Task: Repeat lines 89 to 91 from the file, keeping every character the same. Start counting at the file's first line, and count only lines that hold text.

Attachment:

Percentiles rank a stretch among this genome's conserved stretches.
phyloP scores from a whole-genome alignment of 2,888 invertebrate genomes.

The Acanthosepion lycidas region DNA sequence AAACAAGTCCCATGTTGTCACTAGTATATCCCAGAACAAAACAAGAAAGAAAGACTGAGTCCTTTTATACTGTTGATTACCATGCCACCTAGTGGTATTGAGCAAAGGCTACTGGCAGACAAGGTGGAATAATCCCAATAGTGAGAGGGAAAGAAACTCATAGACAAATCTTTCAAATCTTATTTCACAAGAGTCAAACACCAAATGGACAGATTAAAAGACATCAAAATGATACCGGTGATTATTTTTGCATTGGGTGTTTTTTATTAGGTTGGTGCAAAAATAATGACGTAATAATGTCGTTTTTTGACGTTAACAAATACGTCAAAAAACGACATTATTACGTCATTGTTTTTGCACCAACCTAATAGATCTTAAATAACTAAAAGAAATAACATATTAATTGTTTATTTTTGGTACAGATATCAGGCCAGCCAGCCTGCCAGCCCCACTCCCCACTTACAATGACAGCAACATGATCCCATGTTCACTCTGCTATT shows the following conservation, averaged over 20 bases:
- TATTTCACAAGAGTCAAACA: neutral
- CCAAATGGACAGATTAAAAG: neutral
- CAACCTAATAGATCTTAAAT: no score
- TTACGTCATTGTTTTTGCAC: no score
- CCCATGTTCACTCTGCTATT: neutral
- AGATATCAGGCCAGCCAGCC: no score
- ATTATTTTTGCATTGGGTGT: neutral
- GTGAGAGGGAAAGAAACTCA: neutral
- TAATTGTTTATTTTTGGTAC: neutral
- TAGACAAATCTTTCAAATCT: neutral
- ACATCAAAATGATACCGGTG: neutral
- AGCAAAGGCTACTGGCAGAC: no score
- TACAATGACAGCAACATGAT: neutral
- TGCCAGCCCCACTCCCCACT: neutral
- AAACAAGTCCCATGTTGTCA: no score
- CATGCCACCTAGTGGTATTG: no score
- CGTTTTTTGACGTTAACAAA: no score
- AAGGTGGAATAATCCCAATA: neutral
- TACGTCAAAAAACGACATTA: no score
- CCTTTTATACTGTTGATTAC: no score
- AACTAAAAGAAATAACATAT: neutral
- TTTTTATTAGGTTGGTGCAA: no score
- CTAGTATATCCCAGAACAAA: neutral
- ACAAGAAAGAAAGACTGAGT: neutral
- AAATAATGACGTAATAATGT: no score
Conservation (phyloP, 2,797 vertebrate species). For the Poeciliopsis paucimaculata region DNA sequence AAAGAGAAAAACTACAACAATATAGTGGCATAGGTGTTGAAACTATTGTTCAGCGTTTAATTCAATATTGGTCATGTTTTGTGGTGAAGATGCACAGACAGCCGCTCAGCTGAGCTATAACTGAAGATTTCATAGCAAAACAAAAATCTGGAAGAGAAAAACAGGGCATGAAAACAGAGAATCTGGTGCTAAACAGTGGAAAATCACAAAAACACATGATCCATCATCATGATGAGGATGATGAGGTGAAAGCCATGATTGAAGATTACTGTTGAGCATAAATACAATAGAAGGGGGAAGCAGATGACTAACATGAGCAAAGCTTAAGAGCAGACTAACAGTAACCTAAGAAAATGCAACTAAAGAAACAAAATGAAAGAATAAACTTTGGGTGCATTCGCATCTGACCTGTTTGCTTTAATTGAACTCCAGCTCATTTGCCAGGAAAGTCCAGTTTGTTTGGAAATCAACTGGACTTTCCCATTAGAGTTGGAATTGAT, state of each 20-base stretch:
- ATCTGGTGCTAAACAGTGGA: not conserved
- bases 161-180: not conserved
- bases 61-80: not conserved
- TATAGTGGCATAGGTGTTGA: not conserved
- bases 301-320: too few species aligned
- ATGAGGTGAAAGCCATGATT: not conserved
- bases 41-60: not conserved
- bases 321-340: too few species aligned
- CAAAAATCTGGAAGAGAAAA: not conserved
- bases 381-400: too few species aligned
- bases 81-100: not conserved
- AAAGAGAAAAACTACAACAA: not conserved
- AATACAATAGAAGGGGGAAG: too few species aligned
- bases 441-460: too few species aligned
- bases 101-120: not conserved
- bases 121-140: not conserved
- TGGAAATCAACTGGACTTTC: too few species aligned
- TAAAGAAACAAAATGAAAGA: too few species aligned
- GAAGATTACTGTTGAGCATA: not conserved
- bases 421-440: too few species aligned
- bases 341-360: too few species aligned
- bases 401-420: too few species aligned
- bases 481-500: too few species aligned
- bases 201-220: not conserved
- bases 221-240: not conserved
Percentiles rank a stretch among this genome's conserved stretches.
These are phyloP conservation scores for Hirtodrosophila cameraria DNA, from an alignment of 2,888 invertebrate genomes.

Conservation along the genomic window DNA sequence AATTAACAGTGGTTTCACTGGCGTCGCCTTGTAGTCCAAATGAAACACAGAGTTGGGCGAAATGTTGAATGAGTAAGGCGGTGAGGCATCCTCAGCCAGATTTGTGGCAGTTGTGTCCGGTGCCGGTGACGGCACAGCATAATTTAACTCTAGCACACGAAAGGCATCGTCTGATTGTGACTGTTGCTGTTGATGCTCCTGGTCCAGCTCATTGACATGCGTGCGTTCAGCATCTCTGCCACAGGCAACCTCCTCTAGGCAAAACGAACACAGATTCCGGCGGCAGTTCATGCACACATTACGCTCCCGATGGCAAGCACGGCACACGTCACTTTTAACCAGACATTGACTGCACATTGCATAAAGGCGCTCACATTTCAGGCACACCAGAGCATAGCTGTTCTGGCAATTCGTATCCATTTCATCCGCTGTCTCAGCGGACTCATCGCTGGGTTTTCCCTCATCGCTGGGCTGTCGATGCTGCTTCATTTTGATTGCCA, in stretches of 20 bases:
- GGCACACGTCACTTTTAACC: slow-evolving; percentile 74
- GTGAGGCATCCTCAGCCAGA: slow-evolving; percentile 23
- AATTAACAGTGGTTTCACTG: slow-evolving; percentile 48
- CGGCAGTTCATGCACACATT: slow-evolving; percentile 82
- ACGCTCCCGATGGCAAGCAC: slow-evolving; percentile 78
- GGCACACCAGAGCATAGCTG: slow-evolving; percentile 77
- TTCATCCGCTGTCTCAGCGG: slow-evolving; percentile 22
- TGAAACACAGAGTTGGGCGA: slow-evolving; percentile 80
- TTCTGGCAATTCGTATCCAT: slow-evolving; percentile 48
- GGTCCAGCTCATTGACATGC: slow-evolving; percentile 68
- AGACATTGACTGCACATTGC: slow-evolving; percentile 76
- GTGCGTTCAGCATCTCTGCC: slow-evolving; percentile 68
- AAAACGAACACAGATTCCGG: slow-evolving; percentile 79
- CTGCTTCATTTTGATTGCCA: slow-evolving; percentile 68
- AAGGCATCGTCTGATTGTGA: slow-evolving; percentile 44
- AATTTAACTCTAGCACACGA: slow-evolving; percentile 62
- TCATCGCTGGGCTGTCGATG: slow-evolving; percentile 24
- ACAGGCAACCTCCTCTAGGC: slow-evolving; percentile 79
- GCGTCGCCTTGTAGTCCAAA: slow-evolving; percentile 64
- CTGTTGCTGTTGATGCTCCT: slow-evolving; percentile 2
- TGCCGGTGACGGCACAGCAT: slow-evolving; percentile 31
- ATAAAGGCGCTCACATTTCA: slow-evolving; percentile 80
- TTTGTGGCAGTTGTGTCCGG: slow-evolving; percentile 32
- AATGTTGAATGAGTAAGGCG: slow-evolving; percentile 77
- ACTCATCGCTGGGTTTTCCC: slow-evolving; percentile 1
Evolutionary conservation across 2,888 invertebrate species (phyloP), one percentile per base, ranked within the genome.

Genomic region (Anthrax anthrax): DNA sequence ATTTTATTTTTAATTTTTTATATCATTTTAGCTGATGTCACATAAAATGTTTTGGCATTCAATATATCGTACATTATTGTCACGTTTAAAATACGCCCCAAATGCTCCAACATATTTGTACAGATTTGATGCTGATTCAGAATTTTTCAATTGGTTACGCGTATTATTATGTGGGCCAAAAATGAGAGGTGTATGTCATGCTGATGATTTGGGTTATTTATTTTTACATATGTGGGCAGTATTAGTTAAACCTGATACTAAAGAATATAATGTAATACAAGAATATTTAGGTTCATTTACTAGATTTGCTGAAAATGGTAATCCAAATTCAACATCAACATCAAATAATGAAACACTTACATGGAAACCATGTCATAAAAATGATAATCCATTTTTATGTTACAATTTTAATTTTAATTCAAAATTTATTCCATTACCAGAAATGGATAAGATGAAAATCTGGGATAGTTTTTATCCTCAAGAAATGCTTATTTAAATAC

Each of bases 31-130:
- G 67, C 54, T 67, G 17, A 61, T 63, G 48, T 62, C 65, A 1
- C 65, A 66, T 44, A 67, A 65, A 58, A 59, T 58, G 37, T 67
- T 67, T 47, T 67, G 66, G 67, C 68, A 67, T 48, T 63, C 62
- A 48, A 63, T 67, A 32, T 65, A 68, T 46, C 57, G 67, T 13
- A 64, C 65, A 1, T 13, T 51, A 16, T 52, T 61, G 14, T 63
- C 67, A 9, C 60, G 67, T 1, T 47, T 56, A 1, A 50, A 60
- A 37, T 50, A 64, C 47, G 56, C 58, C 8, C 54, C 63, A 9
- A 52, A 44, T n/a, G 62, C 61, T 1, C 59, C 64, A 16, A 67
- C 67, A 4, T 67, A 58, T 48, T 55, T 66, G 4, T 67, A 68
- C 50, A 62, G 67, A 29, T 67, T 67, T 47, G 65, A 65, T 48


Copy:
- A 48, A 63, T 67, A 32, T 65, A 68, T 46, C 57, G 67, T 13
- A 64, C 65, A 1, T 13, T 51, A 16, T 52, T 61, G 14, T 63
- C 67, A 9, C 60, G 67, T 1, T 47, T 56, A 1, A 50, A 60